Tony Wagner’s Seven Survival Skills

as defined by business leaders in their own words

 

CRITICAL THINKING AND PROBLEM SOLVING

“The idea that a company’s senior leaders have all the answers and can solve problems by themselves has gone completely by the wayside…The person who’s close to the work has to have strong analytic skills. You have to be rigorous: test your assumptions, don’t take things at face value, don’t go in with preconceived ideas that you’re trying to prove.”
—Ellen Kumata, consultant to Fortune 200 companies

 

COLLABORATION ACROSS NETWORKS AND LEADING BY INFLUENCE

“The biggest problem we have in the company as a whole is finding people capable of exerting leadership across the board…Our mantra is that you lead by influence, rather than authority.”
—Mark Chandler, Senior Vice President and General Counsel at Cisco

 

AGILITY AND ADAPTABILITY

“I’ve been here four years, and we’ve done fundamental reorganization every year because of changes in the business…I can guarantee the job I hire someone to do will change or may not exist in the future, so this is why adaptability and learning skills are more important than technical skills.”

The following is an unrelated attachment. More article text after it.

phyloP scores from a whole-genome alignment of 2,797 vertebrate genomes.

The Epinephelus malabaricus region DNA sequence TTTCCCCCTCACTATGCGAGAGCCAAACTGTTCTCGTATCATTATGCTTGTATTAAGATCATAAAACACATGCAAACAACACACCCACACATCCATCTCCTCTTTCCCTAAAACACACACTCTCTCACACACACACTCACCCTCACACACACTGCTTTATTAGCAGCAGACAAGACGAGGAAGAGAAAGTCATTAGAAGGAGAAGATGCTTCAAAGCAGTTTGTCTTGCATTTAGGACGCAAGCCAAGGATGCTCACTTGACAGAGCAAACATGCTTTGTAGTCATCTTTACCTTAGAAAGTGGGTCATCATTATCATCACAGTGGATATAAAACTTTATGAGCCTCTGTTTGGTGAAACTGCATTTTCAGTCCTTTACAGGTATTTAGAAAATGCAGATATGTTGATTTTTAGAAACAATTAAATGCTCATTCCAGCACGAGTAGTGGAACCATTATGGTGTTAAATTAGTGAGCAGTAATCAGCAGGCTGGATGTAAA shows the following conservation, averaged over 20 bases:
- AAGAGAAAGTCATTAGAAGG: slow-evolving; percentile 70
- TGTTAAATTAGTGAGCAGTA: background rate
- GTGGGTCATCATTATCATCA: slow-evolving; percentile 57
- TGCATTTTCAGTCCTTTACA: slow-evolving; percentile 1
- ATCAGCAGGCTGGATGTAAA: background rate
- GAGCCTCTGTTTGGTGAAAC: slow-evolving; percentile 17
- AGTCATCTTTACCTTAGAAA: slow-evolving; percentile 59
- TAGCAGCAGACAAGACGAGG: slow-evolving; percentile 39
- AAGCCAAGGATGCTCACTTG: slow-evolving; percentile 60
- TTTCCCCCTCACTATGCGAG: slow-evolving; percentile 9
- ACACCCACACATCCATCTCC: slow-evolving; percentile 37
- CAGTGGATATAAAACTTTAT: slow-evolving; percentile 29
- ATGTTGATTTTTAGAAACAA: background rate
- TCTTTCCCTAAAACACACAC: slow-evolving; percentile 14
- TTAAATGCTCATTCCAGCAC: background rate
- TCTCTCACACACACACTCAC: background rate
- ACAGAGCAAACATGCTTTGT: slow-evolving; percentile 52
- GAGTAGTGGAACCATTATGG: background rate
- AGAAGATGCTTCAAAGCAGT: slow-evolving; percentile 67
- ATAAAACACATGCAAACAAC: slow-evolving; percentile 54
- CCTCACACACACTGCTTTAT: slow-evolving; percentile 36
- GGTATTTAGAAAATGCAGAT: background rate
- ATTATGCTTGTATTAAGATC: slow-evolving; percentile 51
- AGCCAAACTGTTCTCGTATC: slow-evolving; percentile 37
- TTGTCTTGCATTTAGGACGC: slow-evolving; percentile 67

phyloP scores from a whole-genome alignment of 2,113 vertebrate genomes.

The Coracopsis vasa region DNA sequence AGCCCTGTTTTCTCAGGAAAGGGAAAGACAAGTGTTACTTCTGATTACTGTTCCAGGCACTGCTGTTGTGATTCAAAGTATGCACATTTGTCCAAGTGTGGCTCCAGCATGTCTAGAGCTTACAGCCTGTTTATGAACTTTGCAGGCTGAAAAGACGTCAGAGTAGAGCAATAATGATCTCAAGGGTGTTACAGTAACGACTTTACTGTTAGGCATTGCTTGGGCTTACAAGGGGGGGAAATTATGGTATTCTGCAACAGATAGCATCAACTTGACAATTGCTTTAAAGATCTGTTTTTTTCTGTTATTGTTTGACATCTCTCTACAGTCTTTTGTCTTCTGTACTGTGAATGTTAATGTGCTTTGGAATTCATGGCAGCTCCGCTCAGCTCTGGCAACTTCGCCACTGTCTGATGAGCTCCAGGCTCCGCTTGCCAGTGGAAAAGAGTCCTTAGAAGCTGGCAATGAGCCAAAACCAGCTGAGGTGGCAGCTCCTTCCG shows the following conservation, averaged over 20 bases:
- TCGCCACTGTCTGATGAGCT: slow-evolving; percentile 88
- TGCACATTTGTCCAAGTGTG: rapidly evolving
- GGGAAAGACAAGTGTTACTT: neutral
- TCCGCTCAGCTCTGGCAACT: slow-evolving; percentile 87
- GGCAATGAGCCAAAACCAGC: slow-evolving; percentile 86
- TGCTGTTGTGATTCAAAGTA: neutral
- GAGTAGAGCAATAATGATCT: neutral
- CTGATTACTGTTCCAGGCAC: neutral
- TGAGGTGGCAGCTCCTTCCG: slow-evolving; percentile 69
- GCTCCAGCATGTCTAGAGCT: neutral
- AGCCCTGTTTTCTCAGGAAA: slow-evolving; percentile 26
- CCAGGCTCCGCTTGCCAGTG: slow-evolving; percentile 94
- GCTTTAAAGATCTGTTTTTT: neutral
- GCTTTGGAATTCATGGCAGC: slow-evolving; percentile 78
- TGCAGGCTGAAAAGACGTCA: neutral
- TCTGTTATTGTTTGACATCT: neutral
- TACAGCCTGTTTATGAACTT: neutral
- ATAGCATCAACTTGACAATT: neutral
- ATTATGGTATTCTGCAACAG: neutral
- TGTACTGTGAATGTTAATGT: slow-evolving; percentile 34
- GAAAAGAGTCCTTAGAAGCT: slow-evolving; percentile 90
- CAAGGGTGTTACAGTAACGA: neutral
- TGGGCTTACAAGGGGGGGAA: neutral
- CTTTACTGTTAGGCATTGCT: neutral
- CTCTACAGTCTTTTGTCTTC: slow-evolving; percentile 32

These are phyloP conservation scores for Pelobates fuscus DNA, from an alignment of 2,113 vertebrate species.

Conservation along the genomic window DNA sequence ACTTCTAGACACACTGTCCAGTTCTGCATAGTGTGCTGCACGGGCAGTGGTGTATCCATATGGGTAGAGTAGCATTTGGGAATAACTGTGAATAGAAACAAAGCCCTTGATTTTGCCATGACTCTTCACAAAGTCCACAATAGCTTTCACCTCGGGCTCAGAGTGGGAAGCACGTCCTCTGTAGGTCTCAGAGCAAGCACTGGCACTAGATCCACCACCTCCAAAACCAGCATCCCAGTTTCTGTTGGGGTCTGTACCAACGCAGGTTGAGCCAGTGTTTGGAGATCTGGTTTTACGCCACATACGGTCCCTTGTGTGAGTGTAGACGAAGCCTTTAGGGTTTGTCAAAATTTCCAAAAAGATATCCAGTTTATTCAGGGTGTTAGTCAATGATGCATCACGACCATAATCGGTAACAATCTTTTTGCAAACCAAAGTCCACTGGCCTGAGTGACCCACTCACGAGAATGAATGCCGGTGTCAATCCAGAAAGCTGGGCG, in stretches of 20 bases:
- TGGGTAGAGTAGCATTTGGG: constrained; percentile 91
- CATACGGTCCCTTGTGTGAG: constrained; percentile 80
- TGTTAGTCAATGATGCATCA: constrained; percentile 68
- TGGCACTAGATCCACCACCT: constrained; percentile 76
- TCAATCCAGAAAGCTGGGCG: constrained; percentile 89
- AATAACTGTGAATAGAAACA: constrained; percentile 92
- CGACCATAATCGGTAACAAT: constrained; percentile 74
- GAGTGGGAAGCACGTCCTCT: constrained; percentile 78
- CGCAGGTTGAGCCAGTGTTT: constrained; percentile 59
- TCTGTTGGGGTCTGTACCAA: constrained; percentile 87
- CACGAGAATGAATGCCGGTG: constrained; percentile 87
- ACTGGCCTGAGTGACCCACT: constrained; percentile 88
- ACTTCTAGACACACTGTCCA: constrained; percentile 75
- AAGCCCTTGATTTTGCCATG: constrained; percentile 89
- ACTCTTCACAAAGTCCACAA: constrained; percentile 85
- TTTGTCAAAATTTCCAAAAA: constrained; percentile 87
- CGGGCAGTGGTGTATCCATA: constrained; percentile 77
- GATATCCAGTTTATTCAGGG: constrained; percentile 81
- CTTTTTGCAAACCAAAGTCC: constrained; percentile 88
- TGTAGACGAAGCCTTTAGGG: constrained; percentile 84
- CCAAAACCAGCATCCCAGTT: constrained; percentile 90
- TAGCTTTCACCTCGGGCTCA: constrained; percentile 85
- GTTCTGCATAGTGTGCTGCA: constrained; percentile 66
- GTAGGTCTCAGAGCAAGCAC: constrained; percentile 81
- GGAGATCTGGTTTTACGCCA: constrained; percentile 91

—Clay Parker, President of Chemical Management Division of BOC Edwards

 

INITIATIVE AND ENTREPRENEURSHIP

“For our production and crafts staff, the hourly workers, we need self-directed people…who can find creative solutions to some very tough, challenging problems.”
—Mark Maddox, Human Resources Manager at Unilever Foods North America

 

EFFECTIVE ORAL AND WRITTEN COMMUNICATION

“The biggest skill people are missing is the ability to communicate: both written and oral presentations. It’s a huge problem for us.”
—Annmarie Neal, Vice President for Talent Management at Cisco Systems

 

ACCESSING AND ANALYZING INFORMATION

“There is so much information available that it is almost too much, and if people aren’t prepared to process the information effectively, it almost freezes them in their steps.”
—Mike Summers, Vice President for Global Talent Management at Dell

 

CURIOSITY AND IMAGINATION

“Our old idea is that work is defined by employers and that employees have to do whatever the employer wants…but actually, you would like him to come up with an interpretation that you like—he’s adding something personal—a creative element.”
—Michael Jung, Senior Consultant at McKinsey and Company

 

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